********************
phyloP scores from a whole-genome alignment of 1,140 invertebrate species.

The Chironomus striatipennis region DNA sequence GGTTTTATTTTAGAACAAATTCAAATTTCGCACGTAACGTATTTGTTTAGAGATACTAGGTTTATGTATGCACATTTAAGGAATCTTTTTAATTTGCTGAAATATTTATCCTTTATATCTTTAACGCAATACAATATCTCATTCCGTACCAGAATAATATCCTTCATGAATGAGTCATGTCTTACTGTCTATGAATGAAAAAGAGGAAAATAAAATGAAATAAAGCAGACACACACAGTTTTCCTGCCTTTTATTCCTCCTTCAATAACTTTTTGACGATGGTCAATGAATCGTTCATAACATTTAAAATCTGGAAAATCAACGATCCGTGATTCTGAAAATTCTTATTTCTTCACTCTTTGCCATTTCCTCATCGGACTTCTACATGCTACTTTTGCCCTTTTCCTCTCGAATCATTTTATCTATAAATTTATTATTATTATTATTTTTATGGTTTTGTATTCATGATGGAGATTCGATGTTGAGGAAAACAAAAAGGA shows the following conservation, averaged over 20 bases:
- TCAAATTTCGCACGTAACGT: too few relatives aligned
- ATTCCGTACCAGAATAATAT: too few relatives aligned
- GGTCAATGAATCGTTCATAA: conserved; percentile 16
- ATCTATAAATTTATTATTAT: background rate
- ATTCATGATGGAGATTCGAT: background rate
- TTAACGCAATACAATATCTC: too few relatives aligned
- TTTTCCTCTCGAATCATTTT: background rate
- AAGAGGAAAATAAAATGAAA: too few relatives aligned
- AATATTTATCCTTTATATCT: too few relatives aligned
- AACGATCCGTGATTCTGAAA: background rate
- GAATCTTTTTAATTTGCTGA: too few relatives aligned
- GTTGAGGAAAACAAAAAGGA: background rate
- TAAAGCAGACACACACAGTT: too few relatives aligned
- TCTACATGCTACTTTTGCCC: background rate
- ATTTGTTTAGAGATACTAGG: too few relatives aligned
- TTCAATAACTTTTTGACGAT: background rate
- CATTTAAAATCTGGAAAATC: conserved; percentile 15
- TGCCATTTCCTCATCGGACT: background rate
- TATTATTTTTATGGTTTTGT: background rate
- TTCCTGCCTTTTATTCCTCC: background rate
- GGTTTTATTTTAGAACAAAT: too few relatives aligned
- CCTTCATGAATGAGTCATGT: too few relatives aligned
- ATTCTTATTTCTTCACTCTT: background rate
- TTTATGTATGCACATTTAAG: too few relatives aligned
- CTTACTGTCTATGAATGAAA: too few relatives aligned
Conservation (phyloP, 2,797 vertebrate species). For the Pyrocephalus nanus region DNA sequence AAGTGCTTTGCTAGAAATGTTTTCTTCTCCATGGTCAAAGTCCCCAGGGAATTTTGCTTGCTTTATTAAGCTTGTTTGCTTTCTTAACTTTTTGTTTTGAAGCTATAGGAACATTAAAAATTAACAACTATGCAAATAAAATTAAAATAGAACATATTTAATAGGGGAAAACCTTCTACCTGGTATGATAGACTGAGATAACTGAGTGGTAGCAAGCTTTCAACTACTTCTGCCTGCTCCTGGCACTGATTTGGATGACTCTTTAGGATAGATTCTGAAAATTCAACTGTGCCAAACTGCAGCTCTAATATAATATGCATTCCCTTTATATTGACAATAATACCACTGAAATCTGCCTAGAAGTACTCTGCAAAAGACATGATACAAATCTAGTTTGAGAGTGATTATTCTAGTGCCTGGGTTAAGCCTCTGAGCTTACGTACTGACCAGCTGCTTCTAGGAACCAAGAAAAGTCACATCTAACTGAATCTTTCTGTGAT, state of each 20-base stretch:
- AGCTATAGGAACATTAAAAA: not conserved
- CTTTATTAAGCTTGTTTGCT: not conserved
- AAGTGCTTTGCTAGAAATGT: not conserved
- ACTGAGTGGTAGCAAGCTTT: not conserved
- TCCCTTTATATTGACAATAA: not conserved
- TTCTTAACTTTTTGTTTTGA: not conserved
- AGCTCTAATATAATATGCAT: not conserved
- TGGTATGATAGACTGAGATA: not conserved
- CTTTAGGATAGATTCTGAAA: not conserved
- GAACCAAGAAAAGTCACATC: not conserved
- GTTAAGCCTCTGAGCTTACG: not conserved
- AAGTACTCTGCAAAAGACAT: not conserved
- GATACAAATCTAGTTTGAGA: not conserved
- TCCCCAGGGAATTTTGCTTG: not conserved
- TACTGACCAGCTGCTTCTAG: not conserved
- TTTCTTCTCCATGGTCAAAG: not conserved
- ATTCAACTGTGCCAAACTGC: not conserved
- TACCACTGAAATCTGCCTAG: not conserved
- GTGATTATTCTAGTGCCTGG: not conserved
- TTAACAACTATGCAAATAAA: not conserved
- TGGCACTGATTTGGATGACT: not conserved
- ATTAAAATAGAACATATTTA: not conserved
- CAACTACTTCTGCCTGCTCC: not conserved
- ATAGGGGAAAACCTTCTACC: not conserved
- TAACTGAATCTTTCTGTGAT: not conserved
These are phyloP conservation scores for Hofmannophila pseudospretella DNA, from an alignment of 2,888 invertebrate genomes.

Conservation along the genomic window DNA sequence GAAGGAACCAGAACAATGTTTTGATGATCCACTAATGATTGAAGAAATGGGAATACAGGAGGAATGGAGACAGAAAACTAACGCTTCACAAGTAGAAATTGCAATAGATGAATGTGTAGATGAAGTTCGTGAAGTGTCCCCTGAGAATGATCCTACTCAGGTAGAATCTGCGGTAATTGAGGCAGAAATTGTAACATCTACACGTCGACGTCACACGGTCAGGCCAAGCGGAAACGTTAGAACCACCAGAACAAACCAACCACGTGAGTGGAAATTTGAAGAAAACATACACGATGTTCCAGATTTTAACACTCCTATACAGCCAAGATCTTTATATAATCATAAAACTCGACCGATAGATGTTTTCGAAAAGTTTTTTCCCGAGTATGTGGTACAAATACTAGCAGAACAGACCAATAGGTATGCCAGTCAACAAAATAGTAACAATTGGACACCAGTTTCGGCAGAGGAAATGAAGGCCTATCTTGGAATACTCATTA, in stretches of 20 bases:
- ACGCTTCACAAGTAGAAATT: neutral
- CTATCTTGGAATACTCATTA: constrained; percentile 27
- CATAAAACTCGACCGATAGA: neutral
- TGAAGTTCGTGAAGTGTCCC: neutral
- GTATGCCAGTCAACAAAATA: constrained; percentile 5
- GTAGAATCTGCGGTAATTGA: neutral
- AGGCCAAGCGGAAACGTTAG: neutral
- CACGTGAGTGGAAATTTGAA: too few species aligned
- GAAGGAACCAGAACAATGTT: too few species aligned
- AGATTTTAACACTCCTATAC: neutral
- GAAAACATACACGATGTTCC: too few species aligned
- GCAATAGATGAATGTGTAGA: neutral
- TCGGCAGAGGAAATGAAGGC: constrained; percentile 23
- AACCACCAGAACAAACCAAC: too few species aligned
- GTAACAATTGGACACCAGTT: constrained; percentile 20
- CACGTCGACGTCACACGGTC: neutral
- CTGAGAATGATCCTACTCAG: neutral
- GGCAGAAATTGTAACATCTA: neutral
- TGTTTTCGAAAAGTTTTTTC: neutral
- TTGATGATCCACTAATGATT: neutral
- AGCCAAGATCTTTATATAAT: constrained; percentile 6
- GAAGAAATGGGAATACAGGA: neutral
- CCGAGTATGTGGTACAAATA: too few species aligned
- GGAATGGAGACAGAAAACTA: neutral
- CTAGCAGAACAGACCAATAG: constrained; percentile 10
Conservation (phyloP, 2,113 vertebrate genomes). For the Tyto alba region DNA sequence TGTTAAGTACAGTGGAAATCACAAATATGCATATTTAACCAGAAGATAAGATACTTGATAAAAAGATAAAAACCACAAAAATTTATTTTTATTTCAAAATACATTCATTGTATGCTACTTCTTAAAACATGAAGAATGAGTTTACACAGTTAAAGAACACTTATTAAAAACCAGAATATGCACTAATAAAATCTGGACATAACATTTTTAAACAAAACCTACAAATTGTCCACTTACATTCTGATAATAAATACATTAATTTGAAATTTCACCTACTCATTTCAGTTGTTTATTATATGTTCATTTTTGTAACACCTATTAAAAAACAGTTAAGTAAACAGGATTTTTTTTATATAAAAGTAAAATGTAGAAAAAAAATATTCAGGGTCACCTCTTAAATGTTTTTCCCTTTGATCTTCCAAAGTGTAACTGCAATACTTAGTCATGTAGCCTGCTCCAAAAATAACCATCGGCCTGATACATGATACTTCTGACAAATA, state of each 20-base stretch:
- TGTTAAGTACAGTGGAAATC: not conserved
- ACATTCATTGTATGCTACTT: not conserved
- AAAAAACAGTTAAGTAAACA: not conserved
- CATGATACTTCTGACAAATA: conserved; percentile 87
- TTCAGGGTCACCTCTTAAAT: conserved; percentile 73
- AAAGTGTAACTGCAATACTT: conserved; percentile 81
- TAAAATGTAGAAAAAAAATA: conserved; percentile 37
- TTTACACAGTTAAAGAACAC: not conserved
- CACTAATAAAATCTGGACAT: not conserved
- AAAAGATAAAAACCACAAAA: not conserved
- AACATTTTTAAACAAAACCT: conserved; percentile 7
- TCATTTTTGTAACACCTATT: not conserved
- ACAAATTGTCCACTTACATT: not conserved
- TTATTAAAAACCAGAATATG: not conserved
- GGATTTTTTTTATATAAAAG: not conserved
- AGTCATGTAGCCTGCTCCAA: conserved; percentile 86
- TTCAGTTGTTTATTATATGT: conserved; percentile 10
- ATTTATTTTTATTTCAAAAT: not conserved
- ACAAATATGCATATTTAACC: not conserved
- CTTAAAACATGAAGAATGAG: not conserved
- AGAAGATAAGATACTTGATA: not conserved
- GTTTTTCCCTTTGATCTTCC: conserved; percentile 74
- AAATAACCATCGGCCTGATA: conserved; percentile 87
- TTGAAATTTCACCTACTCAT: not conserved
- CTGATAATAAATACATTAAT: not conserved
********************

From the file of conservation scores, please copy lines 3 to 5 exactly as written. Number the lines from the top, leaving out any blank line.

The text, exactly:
- TCAAATTTCGCACGTAACGT: too few relatives aligned
- ATTCCGTACCAGAATAATAT: too few relatives aligned
- GGTCAATGAATCGTTCATAA: conserved; percentile 16